In particular aspects of the invention, memory device 408 can correspond to a memory module. For example, single in-line memory modules (SIMMs) and dual in-line memory modules (DIMMs) may be used in the implementation which utilizes the teachings of the present invention. The memory device can be incorporated into any of a variety of designs which provide different methods of reading from and writing to memory cells of the device. One such method is the page mode operation. Page mode operations in a DRAM are defined by the method of accessing a row of a memory cell arrays and randomly accessing different columns of the array. Data stored at the row and column intersection can be read and output while that column is accessed.

An alternate type of device is the extended data output (EDO) memory which allows data stored at a memory array address to be available as output after the addressed column has been closed. This memory can increase some communication speeds by allowing shorter access signals without reducing the time in which memory output data is available on a memory bus. Other alternative types of devices, by way of example only, include SDRAM, DDR SDRAM, SLDRAM, VRAM and Direct RDRAM, as well as others such as SRAM or Flash memories.

FIG. 12 illustrates a simplified block diagram of a high-level organization of various embodiments of an exemplary electronic system 700 of the present invention. System 700 can correspond to, for example, a computer system, a process control system, or any other system that employs a processor and associated memory. Electronic system 700 has functional elements, including a processor or arithmetic/logic unit (ALU) 702, a control unit 704, a memory device unit 706 and an input/output (I/O) device 708. Generally, electronic system 700 will have a native set of instructions that specify operations to be performed on data by processor 702 and other interactions between processor 702, memory device unit 706 and I/O devices 708. Control unit 704 coordinates all operations of processor 702, memory device 706 and I/O devices 708 by continuously cycling through a set of operations that cause instructions to be fetched from memory device 706 and executed. In various embodiments, memory device 706 includes, but is not limited to, random access memory (RAM) devices, read-only memory (ROM) devices, and peripheral devices such as a floppy disk drive and a compact disk CD-ROM drive. One of ordinary skill in the art will understand, upon reading and comprehending this disclosure, that any of the illustrated electrical components are capable of being fabricated to include DRAM cells, wordlines and bitlines in accordance with various aspects of the present invention.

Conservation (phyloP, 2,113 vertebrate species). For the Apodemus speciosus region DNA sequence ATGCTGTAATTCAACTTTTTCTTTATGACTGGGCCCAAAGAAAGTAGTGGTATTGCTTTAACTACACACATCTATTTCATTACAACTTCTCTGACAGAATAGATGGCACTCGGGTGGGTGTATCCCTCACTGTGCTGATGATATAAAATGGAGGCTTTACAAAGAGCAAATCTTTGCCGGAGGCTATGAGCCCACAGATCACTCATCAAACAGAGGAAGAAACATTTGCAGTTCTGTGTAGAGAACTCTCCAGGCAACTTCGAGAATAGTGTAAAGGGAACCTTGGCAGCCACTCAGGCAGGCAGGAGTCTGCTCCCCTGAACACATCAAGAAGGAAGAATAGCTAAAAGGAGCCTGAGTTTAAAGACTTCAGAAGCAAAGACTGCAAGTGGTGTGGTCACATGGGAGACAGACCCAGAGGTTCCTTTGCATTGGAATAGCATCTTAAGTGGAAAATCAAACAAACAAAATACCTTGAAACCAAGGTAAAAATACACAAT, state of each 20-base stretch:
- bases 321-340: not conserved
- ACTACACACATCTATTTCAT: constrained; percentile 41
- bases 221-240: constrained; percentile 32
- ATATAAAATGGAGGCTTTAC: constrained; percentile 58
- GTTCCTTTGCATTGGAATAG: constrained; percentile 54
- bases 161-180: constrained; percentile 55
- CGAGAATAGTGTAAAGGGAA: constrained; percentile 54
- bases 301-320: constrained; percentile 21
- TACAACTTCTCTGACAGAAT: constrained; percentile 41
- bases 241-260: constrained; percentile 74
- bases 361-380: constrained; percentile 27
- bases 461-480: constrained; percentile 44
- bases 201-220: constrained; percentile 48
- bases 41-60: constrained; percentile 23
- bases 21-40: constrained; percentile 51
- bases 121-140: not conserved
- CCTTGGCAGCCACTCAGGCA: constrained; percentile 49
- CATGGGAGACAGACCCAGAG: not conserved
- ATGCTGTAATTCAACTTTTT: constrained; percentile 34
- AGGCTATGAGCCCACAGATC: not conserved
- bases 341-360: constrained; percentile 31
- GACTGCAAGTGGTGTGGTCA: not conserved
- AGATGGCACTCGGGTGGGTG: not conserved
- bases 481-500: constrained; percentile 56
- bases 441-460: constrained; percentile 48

FIG. 13 is a simplified block diagram of a high-level organization of various embodiments of an exemplary electronic system 800. The system 800 includes a memory device 802 that has an array of memory cells 804, address decoder 806, row access circuitry 808, column access circuitry 810, read/write control circuitry 812 for controlling operations, and input/output circuitry 814. Memory device 802 further includes power circuitry 816, and sensors 820, such as current sensors for determining whether a memory cell is in a low-threshold conducting state or in a high-threshold non-conducting state. The illustrated power circuitry 816 includes power supply circuitry 880, circuitry 882 for providing a reference voltage, circuitry 884 for providing the first wordline with pulses, circuitry 886 for providing the second wordline with pulses, and circuitry 888 for providing the bitline with pulses. System 800 also includes a processor 822, or memory controller for memory accessing.

Memory device 802 receives control signals 824 from processor 822 over wiring or metallization lines. Memory device 802 is used to store data which is accessed via I/O lines. It will be appreciated by those skilled in the art that additional circuitry and control signals can be provided, and that memory device 802 has been simplified to help focus on the invention. At least one of processor 822 or memory device 802 can include a DRAM cell of the type described previously in this disclosure.

The various illustrated systems of this disclosure are intended to provide a general understanding of various applications for the circuitry and structures of the present invention, and are not intended to serve as a complete description of all the elements and features of an electronic system using memory cells in accordance with aspects of the present invention. One of ordinary skill in the art will understand that the various electronic systems can be fabricated in single-package processing units, or even on a single semiconductor chip, in order to reduce the communication time between the processor and the memory device(s).

Applications for memory cells, wordlines and bitlines can include electronic systems for use in memory modules, device drivers, power modules, communication modems, processor modules, and application-specific modules, and may include multilayer, multichip modules. Such circuitry can further be a subcomponent of a variety of electronic systems, such as a clock, a television, a cell phone, a personal computer, an automobile, an industrial control system, an aircraft, and others.

In compliance with the statute, the invention has been described in language more or less specific as to structural and methodical features. It is to be understood, however, that the invention is not limited to the specific features shown and described, since the means herein disclosed comprise preferred forms of putting the invention into effect. The invention is, therefore, claimed in any of its forms or modifications within the proper scope of the appended claims appropriately interpreted in accordance with the doctrine of equivalents.

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Classifications
U.S. Classification438/648
International ClassificationH01L21/4763
Cooperative ClassificationH01L21/28061, H01L21/76838, H01L2221/1078, H01L27/10891, H01L21/2855
European ClassificationH01L27/108M4D6, H01L21/28E2B2P4, H01L21/285B4F, H01L21/768C